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||A new survey of almost 2,000 U.S. teachers revealed that the 2016 presidential campaign might be having a negative impact on students’ well-being and interactions with each other.
For example, educators have seen an increase in bullying and harassment of students whose racial, ethnic, and religious backgrounds have been attacked during the campaign. They also report that some campaign rhetoric is triggering fear and anxiety in children of color:
While the survey did not identify candidates, more than 1,000 comments mentioned Donald Trump by name. In contrast, a total of fewer than 200 contained the names Ted Cruz, Bernie Sanders, or Hillary Clinton. More than 500 comments contained the words fear, scared, afraid, anxious, or terrified to describe the campaign’s impact on minority students.
Teaching Tolerance admits that their survey—titled The Trump Effect: The Impact of the Presidential Campaign on Our Nation’s Schools—establishes correlation, but only hints at causation: We can’t really know for sure if the rhetoric is actually causing the increase in identity-based bullying. It was also unscientific: They sent it only to their members, as well as members of other groups with similar missions. This is a self-selected group of teachers who most likely emphasize the value of diversity, equality, equity, and connection in their classrooms, which creates a bias. A stronger study would have recruited a randomized sample of educators.
But even accounting for those weaknesses—and regardless of one’s political leanings—we need to pay attention to this report.
When educators—whether it’s two or 2,000—report that students do not feel safe in their schools (or in their country, for that matter) and are hurling discriminatory insults at each other, this is no longer a political issue. It’s a human one—and a call to action for educators.
What pits students against each other?
Children need to feel safe to learn. Period. And a crucial part of cultivating that sense of safety is creating a school climate where everyone—staff and students alike—feels they belong, have value, and matter.
In today’s political climate, this can be tricky given that every school will have people who fall everywhere on the political spectrum (schools are a slice of humanity after all). But as the adults committed to the well-being of all of our students, we need to set aside our differences and work together to stop students from calling another student “criminals” or “terrorist” or “loser” or “deadbeat” because of their cultural and racial identities. These are words we’ve heard used in this year’s presidential debates, which are never okay to use against another human being.
Indeed, research on school connectedness has found that when students believe that both the adults and their peers care about them as individuals, they are more likely to succeed academically and engage in behaviors that increase their physical and mental well-being. And, pertinent to Teaching Tolerance’s report, having friends from several different social groups that integrate gender and race increases students’ sense of connection.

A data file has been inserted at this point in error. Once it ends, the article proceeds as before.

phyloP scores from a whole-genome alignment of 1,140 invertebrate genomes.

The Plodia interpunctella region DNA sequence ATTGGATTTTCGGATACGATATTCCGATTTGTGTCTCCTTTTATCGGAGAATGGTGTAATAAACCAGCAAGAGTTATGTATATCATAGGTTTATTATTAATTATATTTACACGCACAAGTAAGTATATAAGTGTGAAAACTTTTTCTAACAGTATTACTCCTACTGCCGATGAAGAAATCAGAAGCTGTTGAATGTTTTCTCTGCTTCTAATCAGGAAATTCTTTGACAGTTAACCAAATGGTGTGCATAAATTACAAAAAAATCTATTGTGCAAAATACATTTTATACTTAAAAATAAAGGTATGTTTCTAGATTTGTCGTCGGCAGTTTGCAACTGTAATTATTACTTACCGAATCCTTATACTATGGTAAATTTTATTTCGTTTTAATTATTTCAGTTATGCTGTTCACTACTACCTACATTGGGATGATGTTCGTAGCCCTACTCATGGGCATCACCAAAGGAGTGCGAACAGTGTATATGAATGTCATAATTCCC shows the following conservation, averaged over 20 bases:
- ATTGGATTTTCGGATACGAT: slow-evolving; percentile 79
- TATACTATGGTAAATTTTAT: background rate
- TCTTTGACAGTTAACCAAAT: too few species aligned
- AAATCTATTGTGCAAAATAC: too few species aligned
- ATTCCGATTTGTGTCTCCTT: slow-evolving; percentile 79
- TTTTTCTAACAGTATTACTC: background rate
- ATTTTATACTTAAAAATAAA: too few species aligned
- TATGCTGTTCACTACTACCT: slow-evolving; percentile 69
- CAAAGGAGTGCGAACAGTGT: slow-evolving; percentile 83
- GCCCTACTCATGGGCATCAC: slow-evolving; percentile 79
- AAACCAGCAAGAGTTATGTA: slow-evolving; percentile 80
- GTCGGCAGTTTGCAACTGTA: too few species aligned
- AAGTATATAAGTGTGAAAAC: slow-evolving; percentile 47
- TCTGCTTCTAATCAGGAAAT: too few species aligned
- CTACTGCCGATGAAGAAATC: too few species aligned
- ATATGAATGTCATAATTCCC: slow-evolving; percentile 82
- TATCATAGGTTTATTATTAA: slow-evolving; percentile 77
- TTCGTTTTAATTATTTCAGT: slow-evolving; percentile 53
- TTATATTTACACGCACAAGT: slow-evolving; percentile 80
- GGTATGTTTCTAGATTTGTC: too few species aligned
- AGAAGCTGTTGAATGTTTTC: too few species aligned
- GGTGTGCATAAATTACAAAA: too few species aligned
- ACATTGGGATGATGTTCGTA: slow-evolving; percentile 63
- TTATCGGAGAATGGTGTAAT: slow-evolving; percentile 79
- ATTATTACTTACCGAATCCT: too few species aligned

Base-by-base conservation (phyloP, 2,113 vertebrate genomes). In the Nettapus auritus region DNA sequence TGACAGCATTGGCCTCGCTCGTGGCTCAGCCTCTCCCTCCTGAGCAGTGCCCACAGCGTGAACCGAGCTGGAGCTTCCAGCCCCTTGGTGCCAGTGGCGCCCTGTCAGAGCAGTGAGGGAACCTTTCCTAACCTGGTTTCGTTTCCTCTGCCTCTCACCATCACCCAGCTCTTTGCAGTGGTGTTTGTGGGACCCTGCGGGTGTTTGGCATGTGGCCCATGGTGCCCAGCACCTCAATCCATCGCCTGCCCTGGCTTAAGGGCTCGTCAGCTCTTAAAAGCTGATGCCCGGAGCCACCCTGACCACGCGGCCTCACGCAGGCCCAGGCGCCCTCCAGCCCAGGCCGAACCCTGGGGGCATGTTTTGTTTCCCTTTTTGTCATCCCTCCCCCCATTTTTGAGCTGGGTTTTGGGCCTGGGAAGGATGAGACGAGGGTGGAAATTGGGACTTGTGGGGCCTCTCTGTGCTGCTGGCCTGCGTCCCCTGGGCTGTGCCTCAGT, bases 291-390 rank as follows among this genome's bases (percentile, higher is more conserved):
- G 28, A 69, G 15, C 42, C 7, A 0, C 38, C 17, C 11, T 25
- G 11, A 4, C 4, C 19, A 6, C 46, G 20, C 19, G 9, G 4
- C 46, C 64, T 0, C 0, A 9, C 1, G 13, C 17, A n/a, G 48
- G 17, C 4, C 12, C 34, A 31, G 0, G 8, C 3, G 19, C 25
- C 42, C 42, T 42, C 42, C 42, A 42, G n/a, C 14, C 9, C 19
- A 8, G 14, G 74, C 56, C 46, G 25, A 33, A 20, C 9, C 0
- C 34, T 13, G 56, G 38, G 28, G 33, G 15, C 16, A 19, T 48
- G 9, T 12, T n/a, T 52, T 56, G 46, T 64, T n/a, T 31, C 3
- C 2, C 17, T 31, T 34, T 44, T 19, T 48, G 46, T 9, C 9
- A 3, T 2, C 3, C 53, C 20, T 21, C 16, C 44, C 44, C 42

When many teachers and administrators are already doing so much to instill values of inclusiveness in their students, it can be alarming to see them suddenly behave in such a way. One educator wrote, “Any unity developed by Mix It Up at lunchtime [a program that encourages students to connect with someone new] has flown out the window.”
Obviously, students are copying the behavior of the adults they see running for president on TV; extensive research corroborates that the modeling of behavior is a powerful tool for learning. But for students to adopt such shocking behavior—which many of them probably know at their core to be wrong—it’s possible that something deeper than just the mimicking of adults is going on.
While the human psyche is very complex and difficult to understand, one clue may come from what renowned Stanford psychologist Albert Bandura calls moral disengagement. In his recent book on this topic, Bandura theorizes that people stop themselves from engaging in immoral acts because they want to maintain a sense of self-worth and uphold their moral standards. However, when faced with pressure from either the situation or others around them to act in ways that go against their moral standards—such as bullying or name-calling—people use various methods for justifying their choices that, at the same time, maintain their moral integrity.
Bandura describes eight ways we morally disengage. For instance, we might blame the victim (“it’s the woman’s fault that she got raped because of the way she was dressed”), or minimize personal responsibility (CEOs who claim not to have known about the unlawful actions of their employees), or we might ignore, distort, minimize, or disbelieve the effects of our harmful behavior (using weapon technology that increases the facelessness of the enemy).
Yet moral disengagement isn’t limited to large societal issues; it also occurs in our daily lives, including in our schools. Several studies have found that school bullies score higher than non-bullies on moral disengagement and justify their actions through strategies such as dehumanization of their victim and moral justification (bullying to fulfill a higher moral or social goal, such as “weeding out the weak”).
Could it be that the presidential campaign is creating an atmosphere that incentivizes bullying, by modeling the idea that victim-blaming, name-calling, and overpowering minorities is justified and the way to get ahead? We can’t say for sure. We only know that students’ interactions with each other are suddenly changing, but not in a positive direction.